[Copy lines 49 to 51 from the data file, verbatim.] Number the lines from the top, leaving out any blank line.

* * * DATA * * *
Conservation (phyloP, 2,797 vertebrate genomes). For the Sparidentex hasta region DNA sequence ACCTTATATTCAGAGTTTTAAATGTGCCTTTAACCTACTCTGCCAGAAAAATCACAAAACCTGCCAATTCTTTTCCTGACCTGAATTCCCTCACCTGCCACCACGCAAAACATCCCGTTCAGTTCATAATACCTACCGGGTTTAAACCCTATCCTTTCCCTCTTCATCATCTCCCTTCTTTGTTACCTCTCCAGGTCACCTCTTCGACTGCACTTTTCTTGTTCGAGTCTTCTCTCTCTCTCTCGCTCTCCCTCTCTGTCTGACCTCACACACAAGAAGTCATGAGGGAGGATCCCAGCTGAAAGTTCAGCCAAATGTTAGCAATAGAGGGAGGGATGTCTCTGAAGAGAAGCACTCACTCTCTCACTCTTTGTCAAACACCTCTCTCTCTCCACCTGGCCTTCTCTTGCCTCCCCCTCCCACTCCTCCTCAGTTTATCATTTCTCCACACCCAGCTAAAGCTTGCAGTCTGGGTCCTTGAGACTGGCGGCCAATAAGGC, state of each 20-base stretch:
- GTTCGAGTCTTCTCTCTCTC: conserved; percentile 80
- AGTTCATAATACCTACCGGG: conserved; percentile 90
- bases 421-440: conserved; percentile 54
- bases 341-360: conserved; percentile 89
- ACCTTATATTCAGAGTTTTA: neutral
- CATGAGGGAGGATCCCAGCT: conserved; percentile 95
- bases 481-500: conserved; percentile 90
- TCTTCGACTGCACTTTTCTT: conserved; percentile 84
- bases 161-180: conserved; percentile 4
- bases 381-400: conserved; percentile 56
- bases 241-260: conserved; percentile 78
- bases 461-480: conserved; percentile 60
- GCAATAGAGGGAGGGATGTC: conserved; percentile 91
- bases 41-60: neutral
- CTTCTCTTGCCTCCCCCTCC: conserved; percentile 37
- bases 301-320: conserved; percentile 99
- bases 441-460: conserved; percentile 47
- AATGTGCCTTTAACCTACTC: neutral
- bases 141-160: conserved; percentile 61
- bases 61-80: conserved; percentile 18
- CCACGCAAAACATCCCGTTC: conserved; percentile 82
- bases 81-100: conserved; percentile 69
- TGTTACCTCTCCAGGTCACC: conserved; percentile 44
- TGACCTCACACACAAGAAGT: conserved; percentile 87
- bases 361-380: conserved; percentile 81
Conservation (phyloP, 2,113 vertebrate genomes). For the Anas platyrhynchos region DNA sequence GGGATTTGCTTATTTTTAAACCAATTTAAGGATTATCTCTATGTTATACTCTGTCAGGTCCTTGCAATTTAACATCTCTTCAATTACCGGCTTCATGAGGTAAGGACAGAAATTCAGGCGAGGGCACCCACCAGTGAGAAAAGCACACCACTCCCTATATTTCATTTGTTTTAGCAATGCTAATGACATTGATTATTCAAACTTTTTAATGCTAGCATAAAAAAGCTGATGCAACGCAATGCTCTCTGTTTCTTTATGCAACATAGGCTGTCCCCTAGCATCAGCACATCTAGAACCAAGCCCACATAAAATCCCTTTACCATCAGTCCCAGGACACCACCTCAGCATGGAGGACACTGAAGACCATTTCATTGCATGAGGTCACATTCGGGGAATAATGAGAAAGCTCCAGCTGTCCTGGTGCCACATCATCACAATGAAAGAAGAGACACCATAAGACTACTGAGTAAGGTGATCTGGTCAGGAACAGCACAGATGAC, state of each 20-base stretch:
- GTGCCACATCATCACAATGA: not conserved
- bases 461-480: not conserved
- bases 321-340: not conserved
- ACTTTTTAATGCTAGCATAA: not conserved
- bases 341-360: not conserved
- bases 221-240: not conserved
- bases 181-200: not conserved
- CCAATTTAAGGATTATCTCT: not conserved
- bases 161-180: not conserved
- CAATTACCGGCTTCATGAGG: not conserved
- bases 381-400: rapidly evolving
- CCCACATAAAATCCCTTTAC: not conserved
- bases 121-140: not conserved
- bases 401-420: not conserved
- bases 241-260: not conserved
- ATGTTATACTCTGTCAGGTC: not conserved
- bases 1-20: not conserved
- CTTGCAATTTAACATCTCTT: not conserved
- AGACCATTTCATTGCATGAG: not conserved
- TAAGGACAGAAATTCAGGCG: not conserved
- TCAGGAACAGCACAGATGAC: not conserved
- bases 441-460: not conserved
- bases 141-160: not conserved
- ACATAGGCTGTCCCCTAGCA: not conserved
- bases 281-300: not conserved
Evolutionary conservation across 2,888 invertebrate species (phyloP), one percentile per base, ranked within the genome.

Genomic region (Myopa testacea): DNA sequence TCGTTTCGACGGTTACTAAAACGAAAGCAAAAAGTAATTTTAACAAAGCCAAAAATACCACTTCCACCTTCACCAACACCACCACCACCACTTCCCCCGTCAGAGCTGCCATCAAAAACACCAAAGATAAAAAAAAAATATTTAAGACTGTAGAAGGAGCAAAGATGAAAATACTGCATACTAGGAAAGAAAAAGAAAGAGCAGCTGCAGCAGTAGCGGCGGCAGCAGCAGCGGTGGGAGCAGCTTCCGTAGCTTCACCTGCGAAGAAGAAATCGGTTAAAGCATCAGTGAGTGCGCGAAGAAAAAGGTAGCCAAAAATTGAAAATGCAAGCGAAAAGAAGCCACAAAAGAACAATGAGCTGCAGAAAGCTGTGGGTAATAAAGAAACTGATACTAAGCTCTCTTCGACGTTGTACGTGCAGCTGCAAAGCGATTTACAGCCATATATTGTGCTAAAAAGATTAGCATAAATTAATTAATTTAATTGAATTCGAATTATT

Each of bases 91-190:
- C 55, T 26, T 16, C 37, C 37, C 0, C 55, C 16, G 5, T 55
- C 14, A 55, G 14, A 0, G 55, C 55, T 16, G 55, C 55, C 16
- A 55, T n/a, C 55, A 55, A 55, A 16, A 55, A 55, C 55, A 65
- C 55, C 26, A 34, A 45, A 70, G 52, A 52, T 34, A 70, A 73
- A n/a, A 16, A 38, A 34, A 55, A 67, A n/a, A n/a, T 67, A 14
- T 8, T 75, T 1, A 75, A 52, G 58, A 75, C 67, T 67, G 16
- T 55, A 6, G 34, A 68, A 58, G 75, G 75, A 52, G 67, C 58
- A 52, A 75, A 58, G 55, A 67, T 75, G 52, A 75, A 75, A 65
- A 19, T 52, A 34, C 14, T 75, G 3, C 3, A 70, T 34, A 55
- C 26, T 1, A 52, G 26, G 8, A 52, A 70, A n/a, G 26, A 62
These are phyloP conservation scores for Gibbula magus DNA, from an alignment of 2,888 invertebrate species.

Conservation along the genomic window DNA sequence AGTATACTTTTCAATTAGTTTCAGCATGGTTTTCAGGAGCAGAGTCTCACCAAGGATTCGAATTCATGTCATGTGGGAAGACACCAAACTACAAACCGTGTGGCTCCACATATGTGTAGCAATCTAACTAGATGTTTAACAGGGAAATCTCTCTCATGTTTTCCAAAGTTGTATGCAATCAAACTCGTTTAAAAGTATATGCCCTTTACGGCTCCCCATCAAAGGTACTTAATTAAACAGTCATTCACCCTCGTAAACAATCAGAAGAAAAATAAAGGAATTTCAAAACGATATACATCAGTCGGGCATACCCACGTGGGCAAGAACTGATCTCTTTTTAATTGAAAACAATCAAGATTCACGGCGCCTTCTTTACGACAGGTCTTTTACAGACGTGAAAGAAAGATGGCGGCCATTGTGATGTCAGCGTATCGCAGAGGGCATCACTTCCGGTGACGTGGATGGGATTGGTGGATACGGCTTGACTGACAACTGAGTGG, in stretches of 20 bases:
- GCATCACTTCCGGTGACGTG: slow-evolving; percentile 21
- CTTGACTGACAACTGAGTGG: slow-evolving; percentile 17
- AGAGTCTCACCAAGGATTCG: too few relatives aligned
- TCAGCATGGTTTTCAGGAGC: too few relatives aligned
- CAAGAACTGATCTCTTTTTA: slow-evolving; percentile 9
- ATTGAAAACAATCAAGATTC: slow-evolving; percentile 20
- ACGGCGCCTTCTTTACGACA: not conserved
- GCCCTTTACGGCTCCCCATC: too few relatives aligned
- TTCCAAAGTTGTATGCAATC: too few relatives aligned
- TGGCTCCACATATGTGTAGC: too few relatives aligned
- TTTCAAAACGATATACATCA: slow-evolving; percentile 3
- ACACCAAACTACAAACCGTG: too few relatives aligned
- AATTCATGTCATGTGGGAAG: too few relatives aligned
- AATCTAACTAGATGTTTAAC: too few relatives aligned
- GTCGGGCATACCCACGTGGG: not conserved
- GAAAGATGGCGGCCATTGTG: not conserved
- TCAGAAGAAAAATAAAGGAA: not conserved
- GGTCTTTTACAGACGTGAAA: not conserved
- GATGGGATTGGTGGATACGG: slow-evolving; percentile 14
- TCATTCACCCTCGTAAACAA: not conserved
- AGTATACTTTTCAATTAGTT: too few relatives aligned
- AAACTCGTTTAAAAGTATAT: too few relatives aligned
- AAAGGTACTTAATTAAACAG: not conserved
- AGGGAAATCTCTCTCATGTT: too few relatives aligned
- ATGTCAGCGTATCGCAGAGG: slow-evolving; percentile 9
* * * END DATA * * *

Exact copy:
- bases 441-460: not conserved
- bases 141-160: not conserved
- ACATAGGCTGTCCCCTAGCA: not conserved